Inside Gaming: Delaware First to Offer Sports Betting Following Ruling
Today's Inside Gaming starts with news regarding the first state ready to begin offering sports betting following last month's Supreme Court ruling lifting the federal ban, provides an update on the workers' strike situation in Las Vegas, and looks in on the latest numbers from Macau.
"First State" Delaware Beats New Jersey in Race to Offer Sports Betting
Delaware's official state nickname is "The First State" thanks to it having been the first of the original 13 states to ratify the U.S. Constitution. It appears Delaware will also be earning the distinction as the first state to begin offering sports betting following the U.S. Supreme Court's May 14 ruling to overturn the federal ban.
Yesterday Governor John Carney announced that sports betting will start being offered at multiple locations in Delaware starting next Tuesday, June 5. According to Legal Sports Report, bettors will be able to make single-game wagers at the state's three casinos — Delaware Park, Dover Downs Hotel & Casino, and Harrington Raceway & Casino.
"Delaware has all necessary legal and regulatory authority to move forward with a full-scale sports gaming operation, and we look forward to next week's launch," commented Carney in a press release. "We're hopeful that this will bring even more visitors into Delaware to see firsthand what our state has to offer."
Delaware beats a handful of other states poised to begin offering sports betting, including New Jersey whose successful appeal against the Professional and Amateur Sports Protection Act of 1992 (PASPA) has now opened the door for all states to begin offering wagering on sports, should lawmakers decide they wish to do so.
New Jersey will likely be next in line, as lawmakers there have set a June 7 deadline to pass legislation outlining how to regulate and tax sports betting, reports NJ.com.
NJ State Senator Raymond Lesniak, one of the most vocal proponents of sports betting legislation for many years, expressed disappointment regarding the fact that after his state won the major victory with the SCOTUS decision, it wouldn't enjoy the smaller victory of being the first new state to offer sports betting.
"I've been battling for 10 years for New Jersey to have sports betting. It's somewhat disheartening for Delaware to slip in before us," said Lesniak. "But in the long run, it certainly won't hurt us."
Prior to the recent SCOTUS ruling, only Nevada had enjoyed full exemption from PASPA, with three other states (Oregon, Montana, and Delaware) having been allowed limited forms of sports betting.
As Carney's press release notes, "betting offered on Tuesday will include single-game championship wagering on professional baseball, football, hockey, basketball, soccer, golf, and auto racing." Legal Sports Report adds that "sources close to the situation confirm Delaware plans to offer wagering on college sports moving forward, but not right now."
Pennsylvania is another state moving quickly, yesterday announcing the state's casinos can begin filing petitions for approval to conduct sports wagering, reports philly.com. Meanwhile West Virginia and Pennsylvania are also currently on the fast track toward offering sports betting.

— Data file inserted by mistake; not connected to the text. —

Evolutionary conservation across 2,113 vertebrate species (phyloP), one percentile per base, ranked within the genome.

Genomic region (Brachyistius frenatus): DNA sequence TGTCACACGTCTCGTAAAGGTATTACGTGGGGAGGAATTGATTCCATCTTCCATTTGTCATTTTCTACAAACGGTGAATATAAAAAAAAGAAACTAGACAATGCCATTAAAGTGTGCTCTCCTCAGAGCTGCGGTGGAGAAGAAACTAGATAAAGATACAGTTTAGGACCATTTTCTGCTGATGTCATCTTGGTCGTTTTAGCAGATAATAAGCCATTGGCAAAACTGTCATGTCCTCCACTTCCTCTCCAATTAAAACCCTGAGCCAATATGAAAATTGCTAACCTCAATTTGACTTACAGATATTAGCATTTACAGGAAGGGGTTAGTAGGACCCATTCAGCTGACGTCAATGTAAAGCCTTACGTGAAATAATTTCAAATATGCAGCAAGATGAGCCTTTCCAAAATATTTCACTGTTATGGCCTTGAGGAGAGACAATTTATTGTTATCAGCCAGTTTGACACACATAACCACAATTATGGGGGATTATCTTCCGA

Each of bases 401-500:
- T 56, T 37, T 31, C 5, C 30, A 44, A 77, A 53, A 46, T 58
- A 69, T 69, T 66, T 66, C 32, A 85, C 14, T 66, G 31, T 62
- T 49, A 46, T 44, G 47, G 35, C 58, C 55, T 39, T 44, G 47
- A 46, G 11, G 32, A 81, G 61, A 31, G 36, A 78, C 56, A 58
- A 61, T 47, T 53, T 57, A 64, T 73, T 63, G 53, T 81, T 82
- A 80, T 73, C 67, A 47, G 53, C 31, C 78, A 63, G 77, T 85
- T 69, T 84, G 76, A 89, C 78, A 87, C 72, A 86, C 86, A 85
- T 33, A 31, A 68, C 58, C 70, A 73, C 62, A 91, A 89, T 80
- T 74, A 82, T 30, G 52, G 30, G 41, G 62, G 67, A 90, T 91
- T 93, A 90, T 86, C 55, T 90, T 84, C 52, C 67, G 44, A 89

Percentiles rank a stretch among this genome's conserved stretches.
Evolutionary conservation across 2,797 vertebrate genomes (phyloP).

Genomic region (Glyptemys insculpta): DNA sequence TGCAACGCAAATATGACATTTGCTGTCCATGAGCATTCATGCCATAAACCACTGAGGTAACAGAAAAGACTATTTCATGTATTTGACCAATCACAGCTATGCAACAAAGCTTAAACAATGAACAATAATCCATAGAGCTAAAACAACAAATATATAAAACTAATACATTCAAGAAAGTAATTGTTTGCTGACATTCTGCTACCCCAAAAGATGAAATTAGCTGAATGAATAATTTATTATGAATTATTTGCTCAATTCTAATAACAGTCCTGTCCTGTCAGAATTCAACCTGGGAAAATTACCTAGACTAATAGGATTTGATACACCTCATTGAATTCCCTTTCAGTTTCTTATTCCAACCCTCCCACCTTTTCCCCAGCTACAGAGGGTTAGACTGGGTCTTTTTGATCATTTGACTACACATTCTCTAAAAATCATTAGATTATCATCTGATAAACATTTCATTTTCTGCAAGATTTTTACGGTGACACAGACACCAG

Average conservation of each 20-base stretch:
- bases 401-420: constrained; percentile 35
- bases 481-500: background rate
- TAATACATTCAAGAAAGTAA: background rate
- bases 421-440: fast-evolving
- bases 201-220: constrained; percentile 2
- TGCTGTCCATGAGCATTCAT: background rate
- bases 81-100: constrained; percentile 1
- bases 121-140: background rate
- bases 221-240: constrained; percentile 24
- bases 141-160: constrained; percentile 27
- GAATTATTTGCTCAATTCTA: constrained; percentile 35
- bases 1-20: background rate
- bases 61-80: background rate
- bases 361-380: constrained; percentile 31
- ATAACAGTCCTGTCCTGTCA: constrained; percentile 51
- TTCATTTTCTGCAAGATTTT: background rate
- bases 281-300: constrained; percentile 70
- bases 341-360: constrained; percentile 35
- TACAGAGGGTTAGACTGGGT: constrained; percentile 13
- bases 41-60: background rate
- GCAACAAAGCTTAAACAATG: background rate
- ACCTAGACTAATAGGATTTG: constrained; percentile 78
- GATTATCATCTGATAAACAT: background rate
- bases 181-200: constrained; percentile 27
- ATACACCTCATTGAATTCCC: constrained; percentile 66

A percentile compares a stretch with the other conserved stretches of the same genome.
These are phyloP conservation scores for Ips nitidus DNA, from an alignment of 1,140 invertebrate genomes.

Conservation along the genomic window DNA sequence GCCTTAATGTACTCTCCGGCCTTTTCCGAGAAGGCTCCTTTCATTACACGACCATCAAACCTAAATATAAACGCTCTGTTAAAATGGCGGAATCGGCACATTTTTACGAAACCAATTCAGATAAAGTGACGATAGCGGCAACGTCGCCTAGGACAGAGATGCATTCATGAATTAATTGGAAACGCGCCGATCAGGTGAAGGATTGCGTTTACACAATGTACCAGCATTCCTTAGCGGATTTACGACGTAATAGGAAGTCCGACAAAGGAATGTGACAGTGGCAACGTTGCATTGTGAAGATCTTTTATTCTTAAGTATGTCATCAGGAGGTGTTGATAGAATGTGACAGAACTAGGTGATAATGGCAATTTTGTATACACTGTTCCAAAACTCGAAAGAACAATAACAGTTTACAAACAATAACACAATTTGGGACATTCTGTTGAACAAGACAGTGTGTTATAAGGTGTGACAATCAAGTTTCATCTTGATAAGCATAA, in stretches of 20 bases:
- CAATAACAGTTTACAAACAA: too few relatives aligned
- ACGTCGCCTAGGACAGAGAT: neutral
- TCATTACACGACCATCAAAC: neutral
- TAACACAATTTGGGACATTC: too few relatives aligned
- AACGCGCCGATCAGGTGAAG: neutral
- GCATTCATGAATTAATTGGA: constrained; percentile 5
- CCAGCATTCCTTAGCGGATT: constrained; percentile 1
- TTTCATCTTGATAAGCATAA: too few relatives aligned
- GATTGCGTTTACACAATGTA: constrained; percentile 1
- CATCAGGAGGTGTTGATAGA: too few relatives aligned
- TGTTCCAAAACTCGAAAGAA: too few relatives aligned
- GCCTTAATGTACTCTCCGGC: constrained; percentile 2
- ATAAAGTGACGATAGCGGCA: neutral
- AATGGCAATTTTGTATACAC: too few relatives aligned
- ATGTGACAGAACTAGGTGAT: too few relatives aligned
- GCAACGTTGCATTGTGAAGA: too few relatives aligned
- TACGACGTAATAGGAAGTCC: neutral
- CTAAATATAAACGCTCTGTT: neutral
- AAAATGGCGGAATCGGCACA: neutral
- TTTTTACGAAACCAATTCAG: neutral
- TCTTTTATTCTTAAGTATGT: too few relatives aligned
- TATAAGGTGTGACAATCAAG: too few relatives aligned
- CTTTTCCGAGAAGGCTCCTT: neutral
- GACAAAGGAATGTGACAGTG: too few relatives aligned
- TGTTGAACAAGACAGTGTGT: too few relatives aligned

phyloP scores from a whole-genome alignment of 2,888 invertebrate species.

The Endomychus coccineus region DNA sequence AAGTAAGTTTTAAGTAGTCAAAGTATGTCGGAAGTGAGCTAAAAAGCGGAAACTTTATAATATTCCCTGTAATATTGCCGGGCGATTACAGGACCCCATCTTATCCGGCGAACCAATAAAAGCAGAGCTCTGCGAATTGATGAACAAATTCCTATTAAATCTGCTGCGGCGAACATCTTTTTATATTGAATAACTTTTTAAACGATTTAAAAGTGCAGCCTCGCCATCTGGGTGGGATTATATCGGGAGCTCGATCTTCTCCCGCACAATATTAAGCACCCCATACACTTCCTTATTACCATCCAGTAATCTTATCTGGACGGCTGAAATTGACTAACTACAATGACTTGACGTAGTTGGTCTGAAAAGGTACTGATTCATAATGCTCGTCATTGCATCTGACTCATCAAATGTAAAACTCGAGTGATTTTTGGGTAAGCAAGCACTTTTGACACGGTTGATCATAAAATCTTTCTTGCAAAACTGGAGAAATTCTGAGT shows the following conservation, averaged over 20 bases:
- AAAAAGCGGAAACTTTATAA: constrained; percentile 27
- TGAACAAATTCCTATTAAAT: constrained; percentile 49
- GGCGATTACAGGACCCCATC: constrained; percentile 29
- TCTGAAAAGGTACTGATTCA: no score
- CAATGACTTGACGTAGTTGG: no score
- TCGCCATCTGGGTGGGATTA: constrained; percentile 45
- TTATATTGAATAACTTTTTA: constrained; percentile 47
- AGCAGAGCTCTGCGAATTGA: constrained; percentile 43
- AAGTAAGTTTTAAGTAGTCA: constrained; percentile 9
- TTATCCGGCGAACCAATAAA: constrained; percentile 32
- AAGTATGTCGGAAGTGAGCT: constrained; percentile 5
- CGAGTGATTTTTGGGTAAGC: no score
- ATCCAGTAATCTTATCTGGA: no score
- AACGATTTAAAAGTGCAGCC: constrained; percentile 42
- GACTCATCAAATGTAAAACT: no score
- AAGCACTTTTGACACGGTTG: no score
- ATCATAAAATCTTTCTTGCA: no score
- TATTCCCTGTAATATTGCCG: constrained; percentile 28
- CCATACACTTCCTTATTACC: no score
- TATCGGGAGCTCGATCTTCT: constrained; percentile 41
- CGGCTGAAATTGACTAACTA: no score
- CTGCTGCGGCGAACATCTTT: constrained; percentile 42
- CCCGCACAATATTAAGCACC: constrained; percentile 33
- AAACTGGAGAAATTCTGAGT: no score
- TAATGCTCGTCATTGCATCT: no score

Deadline Passes Without Contract Agreement for Las Vegas Workers
Last week we reported how about 50,000 cooks, kitchen workers, servers, room attendants, and bartenders were poised to walk off their jobs at 34 different Las Vegas casinos today if no deal was reached to renew contract agreements.
Contracts expired at midnight last night, and this morning we're forced to report the story as "developing" as no agreement was reached prior to the deadline.
According to the Las-Vegas Review Journal, both the Las Vegas Culinary Workers Union Local 226 and the Bartenders Local 165 plan to set up a strike headquarters at 10 a.m. PT with picketing to follow.
Meanwhile the Associated Press today reports a tentative agreement between the unions and Caesars Entertainment means workers at its nine properties will not be walking off their jobs today. That covers about 12,000 workers, a little under 25 percent of those who could begin their strike today. Stay tuned!
Another Monthly Revenue Increase for Macau, Less Than Expected
After exceeding expectations in April, Macau's casinos enjoyed yet another revenue increase in May although this time the numbers came in below analysts' forecasts.
Today the Macau Gaming Inspection and Coordination Bureau delivered its "Monthly Gross Revenue from Games of Fortune" report to show a 12.1 percent year-over-year increase for May, the 22nd straight month of increases for the Special Administrative Region.
Revenues for Macau's casinos totaled 25.5 billion pacatas (about $3.16 billion USD), up from 22.7 billion in May 2017 and almost on par with the 25.7 billion in revenue in April.
However, "analysts had expected a growth of 16-20 percent" reports Reuters.
In May over 100 individuals were arrested in Zhuhai, a city on the southern coast of the Guangdong province in China on Macau's border, following reports of theft among money exchangers along the border. "Gamblers... use both the legal and illegal money exchange counters at the border mall as a means to get cash to play in the territory's glitzy casinos," explains Reuters.
Jamie Soo, analyst for Daiwa Capital Markets Hong Kong Ltd., noted that while the arrests would have "limited impact on Macau's fundamentals, the convenience factor 'will undoubtedly be hampered.'"
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